involved. Allow several to guess
Lincoln didn’t give up. He was defeated for legislature, on each one. They like to be
defeated for speaker, defeated for nomination to
involved.
Congress, defeated for Senate, defeated for nomination
to Vice Presidency, defeated again for Senate. Yet he hung in there and succeeded in
becoming the 16th, and one of the most respected, presidents of the United States.
And what about the cartoonist whom no one would hire? The one who was told that he had no
talent? The old garage he worked in was in such bad shape that it had mice. One day, he
sketched one of those mice. Any guesses as to the name of that mouse? The mouse one day
became famous as "Mickey Mouse." The artist, of course, was Walt Disney.
The writer whose children’s book was rejected by 23 publishers? Take a wild guess…. Dr.
Seuss. By the way, the 24th publisher sold six million copies.
The soft drink that sold only 400 bottles its first year? Coca Cola.
The 18-year-old actor who couldn’t land a part for two years and lived off macaroni? He
finally got a part with a popular, long-running show called "Family Ties." I’m glad he didn’t
give up. Can you imagine "Back to the Future" without Michael J. Fox?
The baseball player who held the strike-out record? He also held, for many years, the home
run record. His name is Babe Ruth.
The student who showed a "conspicuous lack of success" on his report card? Who failed three
times to enter the British Military Academy? Many of us would have given up after one
rejection. But Winston Churchill stubbornly refused to accept defeat and became one of the
greatest men of the 20th Century. Though he was rejected many times by the voters of Great
Britain, he finally became the Prime Minister, standing between Hitler and the free world.
The athlete who was so unpopular with the girls that he took a cooking class in case he never
found a wife? The one who was cut from the Varsity team his sophomore year? The cut may
have been the best thing that ever happened to him. Angry and embarrassed, he began to get
up early each morning to practice with the Junior Varsity coach. Eventually he not only made
the Varsity team, but became the most popular athlete in the world: Michael Jordan. (Sports
Illustrated, Kids Edition, Aug/Sept, 1998)
Illustration or Object Lesson: When I reflect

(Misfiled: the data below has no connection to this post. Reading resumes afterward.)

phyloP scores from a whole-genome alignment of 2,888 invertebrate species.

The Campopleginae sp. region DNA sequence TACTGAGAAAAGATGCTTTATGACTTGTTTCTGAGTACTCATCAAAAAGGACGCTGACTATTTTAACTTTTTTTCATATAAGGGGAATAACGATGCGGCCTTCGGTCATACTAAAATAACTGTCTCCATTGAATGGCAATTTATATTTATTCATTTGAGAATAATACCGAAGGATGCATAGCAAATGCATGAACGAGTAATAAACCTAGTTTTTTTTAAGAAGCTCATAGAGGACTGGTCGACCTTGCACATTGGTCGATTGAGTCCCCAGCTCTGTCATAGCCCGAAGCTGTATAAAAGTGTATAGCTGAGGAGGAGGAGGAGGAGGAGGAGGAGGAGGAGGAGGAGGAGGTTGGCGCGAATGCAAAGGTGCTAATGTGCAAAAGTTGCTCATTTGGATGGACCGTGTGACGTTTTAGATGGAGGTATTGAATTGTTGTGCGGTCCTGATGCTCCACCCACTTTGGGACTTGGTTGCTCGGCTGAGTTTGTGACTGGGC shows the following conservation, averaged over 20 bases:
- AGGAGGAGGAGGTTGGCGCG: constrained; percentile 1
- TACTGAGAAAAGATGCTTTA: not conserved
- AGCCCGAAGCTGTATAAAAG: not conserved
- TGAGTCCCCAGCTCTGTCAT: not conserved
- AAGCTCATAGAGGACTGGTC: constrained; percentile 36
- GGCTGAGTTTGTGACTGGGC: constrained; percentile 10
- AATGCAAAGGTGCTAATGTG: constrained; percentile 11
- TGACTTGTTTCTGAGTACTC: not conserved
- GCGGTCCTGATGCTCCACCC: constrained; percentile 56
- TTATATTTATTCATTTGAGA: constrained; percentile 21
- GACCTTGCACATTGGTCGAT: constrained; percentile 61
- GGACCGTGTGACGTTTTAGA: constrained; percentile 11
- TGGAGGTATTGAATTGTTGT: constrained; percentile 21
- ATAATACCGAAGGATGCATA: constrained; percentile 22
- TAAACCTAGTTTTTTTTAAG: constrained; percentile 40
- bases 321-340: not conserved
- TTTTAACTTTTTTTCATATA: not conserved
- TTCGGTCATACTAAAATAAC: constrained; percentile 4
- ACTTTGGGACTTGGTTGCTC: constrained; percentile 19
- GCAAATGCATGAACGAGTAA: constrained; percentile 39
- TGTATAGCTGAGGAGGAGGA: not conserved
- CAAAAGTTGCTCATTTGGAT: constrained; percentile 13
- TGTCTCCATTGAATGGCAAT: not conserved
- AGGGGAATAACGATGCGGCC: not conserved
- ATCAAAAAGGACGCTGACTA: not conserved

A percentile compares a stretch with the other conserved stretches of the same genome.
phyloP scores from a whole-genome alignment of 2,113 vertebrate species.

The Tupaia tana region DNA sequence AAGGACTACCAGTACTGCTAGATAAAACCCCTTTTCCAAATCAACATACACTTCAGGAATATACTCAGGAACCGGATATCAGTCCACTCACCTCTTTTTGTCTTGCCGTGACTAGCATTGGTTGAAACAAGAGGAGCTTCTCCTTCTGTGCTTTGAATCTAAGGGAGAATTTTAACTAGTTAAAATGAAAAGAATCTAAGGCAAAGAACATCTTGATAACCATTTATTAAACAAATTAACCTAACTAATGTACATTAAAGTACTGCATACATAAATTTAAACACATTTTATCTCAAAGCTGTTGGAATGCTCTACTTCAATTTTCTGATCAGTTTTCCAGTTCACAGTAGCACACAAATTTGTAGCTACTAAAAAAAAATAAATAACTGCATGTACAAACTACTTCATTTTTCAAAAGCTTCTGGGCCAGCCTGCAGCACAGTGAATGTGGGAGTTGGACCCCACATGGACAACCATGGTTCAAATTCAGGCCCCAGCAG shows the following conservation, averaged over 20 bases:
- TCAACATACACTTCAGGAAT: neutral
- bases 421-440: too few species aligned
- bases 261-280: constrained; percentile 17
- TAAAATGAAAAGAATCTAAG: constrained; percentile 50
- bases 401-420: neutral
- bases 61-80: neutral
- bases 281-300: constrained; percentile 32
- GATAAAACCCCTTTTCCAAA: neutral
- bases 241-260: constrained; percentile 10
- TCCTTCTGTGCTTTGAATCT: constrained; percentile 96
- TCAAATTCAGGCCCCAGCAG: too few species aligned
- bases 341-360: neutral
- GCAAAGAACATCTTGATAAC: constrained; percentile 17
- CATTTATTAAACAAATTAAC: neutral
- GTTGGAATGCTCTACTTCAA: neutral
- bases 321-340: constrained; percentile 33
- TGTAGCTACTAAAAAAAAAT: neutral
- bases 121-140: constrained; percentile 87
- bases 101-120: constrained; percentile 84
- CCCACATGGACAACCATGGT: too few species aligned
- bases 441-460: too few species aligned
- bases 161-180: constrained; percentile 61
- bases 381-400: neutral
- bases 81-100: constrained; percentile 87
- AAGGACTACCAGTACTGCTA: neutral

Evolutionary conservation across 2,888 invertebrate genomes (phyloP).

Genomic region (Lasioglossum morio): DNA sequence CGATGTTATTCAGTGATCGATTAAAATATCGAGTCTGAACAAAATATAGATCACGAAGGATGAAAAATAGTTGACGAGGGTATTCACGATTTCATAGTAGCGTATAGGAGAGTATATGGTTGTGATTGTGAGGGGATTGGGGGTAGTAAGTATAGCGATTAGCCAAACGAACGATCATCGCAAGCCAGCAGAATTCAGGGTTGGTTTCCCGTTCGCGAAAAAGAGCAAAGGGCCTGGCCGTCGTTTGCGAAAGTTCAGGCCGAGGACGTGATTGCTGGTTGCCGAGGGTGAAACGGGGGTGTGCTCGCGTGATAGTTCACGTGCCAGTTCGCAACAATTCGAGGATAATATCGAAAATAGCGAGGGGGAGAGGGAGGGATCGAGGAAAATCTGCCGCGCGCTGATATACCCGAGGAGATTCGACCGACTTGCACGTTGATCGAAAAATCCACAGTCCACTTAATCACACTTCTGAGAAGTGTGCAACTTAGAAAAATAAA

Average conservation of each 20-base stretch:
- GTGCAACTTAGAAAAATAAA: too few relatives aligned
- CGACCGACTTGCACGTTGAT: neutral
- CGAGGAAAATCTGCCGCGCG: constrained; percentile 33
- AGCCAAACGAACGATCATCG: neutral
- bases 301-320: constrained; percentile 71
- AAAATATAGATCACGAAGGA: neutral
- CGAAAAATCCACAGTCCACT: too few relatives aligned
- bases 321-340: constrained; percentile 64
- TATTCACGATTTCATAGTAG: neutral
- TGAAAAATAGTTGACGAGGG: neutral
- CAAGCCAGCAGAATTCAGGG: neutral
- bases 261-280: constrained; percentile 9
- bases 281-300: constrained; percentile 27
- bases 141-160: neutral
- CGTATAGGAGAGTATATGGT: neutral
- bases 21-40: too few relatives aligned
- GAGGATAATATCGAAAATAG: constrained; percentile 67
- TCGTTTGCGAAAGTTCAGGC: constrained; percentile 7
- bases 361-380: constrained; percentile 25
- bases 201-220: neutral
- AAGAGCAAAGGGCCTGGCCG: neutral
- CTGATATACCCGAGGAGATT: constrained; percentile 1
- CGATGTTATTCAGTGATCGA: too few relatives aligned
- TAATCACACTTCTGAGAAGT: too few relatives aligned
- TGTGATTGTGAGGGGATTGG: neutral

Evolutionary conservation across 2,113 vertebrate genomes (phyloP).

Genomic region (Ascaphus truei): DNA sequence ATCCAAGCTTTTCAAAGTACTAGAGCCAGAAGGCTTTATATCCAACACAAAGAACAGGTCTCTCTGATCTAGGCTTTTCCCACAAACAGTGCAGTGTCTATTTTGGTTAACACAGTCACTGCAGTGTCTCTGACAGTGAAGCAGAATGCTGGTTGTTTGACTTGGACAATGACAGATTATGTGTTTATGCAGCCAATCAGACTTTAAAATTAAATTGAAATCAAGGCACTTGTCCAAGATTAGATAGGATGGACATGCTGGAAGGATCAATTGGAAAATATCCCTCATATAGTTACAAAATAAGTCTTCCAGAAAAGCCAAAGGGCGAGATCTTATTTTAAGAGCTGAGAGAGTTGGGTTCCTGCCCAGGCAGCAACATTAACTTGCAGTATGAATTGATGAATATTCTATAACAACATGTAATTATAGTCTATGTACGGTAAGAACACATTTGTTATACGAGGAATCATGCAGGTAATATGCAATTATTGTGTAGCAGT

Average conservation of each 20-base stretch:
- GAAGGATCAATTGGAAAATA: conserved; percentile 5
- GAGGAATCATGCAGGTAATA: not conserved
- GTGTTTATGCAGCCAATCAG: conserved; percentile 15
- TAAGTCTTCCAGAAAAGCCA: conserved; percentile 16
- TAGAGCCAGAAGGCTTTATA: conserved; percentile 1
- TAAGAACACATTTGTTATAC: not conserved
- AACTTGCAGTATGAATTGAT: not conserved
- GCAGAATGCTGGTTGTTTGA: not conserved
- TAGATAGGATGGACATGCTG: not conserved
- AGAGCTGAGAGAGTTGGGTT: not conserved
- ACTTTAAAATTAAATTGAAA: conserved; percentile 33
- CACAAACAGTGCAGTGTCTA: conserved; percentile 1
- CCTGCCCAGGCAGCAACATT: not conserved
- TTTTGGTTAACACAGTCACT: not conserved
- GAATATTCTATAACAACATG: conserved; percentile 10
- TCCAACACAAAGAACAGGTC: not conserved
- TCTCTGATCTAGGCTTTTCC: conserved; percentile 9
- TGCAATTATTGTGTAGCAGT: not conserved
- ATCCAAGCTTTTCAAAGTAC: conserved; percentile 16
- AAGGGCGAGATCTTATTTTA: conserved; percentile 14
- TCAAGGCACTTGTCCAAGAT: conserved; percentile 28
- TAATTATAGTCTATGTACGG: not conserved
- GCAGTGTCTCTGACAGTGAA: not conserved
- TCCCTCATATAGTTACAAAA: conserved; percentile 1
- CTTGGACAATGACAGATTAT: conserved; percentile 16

Object Lesson: Since object
on these people who refused to let their
lessons involve more senses than
failures make them quit, I think of the
a verbal illustration, I like to
difference between a super ball and a raw
choose a relevant object lesson. It
egg. (A super ball is one of those very hard
won't soon be forgotten.
rubber balls that bounce so high.) If you take Materials Needed:
a super ball and throw it against the wall, what
 Roll of large paper
happens to it? (It bounces back.) What
 Tape
happens the harder you throw it against the
 Three "super balls" (check
wall? (The faster it bounces back.) What
especially gumball
happens to a raw egg when you throw it
machines outside Walmart)
against a wall? (It splatters.) What happens
 Three raw eggs
the harder you throw it against the wall? (The
 Two Tootsie Rolls (or other
worse it splatters.)
prize)
This defines two types of people: raw egg
Tape a very large section of paper
people and super ball people. When raw egg
to the wall. Put another large
people hit an obstacle, they splatter. The
paper on the floor to catch the
harder they hit, the harder they splatter,
broken egg. Draw a set of
giving up on their goal. When super ball
concentric circles on the wall
people hit an obstacle, they bounce back. The
paper, making a target. Without
harder they hit, the harder they bounce back.
explaining the point of the
Discussion in Small Groups: The people we
illustration, get six volunteers. The
just talked about were super ball people. With
first three take the super ball and
every failure, they kept bouncing back. Get
throw it at the target, trying to get
with a couple of people around you and
the closest to the center. Give the
discuss this question. Why do you think they
prize to the winner. The second
kept bouncing back, whereas many people
three throw the raw eggs. Give the
would have given up? (Allow a few minutes)
prize to the winner. Then, proceed
Now, share with the class your thoughts.
to explain the object lesson as I
(Answers may include: #1 - Their goals were
have it written out to the left.
extremely important to them. Some of our
(NOTE: Inevitably, an attention
goals aren't really that important to us, so we
seeker may throw the egg outside
give up easily. #2 - They may have had
of the paper on purpose, acting
tenacious, stubborn personalities. #3 like it was a mistake. Don't let it
Perhaps they had enough successes in their
frazzle you! Calmly reassure him
lives to balance out their failures. #4 - They
that not everyone has good aim
believed in themselves in spite of their
and assign him clean-up duty.)
failures.)
I want to leave this discussion emphasizing that their goals were extremely